An alleged Syrian chemical attack on one-time rebel-held Douma has prompted outraged Western powers to order retaliatory strikes and Russia to warn against a dangerous escalation of tensions.
Here is a recap of events:
On April 7, the Syrian American Medical Society (SAMS) and Syria’s White Helmets jointly say more than 40 people have died in a “poisonous chlorine gas” in Douma, the last opposition-held town in Eastern Ghouta near the capital.
Blaming the government, they say there are “more than 500 cases” of people with “symptoms indicative of exposure to a chemical agent”.
The Syrian Observatory for Human Rights, a Britain-based monitor, does not confirm a chemical attack.
However, it reports at least 70 cases of respiratory difficulties among civilians after regime air strikes, saying 11 people had died.
The regime and its key ally Russia deny any chemical attack.
‘Big price to pay’
The following day, US President Donald Trump tweets a warning aimed at Syrian President Bashar al-Assad and his allies that there will be a “big price to pay” after a “mindless CHEMICAL attack”.
He hits out at Russia and Iran for backing “Animal Assad”.
Moscow warns Washington against carrying out a “military intervention on fabricated pretexts” which “could have the most dire consequences”.
On April 9, US ambassador at the UN, Nikki Haley, says Washington is determined to “see the monster who dropped chemical weapons on the Syrian people is held to account”.
The USS Donald Cook — a guided-missile destroyer — leaves Cyprus, moving within easy striking range of Syria.
On April 10, the Syrian army puts its airports and military bases on alert, the Observatory reports.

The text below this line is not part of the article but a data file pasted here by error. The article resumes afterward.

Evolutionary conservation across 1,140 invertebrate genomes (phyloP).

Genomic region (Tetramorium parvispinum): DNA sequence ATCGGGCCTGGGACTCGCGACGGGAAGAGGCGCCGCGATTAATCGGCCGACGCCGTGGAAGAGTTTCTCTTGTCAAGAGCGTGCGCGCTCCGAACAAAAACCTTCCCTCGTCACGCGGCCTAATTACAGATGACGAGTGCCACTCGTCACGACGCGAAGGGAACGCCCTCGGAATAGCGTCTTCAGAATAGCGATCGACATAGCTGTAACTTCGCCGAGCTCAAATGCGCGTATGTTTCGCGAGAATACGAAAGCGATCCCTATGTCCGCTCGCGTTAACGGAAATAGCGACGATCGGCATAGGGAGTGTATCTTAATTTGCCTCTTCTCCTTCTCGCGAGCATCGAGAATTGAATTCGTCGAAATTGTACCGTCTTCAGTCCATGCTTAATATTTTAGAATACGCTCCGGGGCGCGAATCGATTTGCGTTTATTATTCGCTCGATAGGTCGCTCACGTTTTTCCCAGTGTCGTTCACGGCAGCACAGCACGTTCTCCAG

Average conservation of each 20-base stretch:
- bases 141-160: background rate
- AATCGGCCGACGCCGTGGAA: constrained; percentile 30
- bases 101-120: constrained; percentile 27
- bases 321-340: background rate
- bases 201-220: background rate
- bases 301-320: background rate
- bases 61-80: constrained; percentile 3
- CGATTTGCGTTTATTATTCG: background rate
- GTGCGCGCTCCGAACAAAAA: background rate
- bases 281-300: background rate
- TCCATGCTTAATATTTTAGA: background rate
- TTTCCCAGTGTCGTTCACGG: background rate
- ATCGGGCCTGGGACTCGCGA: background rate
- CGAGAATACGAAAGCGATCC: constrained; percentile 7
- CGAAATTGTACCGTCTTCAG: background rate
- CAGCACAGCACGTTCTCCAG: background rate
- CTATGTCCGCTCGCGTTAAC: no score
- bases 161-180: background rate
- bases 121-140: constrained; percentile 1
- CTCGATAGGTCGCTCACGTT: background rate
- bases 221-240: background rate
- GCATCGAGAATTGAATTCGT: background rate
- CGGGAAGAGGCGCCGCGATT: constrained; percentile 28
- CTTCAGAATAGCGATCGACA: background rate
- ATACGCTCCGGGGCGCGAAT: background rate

The global chemical weapons watchdog, the Organisation for the Prohibition of Chemical Weapons, announces a fact-finding mission to Douma.
At the UN, Russia vetoes a US-drafted Security Council resolution that would have set up an investigation into chemical weapons use in Syria.
On April 11, Trump tells Moscow to be prepared for a retaliatory missile strike. “Get ready Russia, because they will be coming, nice and new and smart!” he says on Twitter.
But White House says later that no final decisions on a response have been made although “all options are on the table”.
The Russian defence ministry dismisses footage of attack victims as “yet another fake”, and a staged “provocation” to justify Western intervention.
On April 12, Russia announces that remaining fighters in Douma had given up their heavy weapons, meaning the whole of Ghouta was all-but under pro-regime control.
“Of course, the chemical attack is what pushed us to agree” to a withdrawal from Douma, a top rebel official tells AFP.
President Emmanuel Macron says France has “proof” that the Syrian regime had used chemical weapons and would respond “at a time of our choosing”.
Russia’s UN ambassador says US-led strikes could lead to a confrontation between the world’s two preeminent nuclear powers.
“The immediate priority is to avert the danger of war,” says Vassily Nebenzia.
Russian President Vladimir Putin calls Macron on April 13 to warn against any “dangerous actions” with “unpredictable consequences”, the Kremlin says.
‘Staged by London’
Russian Foreign Minister Sergei Lavrov says Moscow has “irrefutable” evidence the alleged chemical attack was staged as part of a “Russophobic campaign” led by the secret services of a foreign power.
The Russian military points the finger at London.
At a meeting of the Security Council, UN chief Antonio Guterres says the spiralling tensions could lead to a “full-blown military escalation” and urges the body to “act responsibly”.
Fact-finding experts from the global chemical weapons watchdog say they will start work on the ground in Douma on April 14.
US, France and UK strike bases, chemical research centres in Syria
President Donald Trump announces on April 13 that the United States, France and Britain have launched military strikes in Syria to punish President Bashar Assad for a suspected chemical attack against civilians and to deter him from doing it again. Trump says the US is prepared to exert sustained pressure on Assad.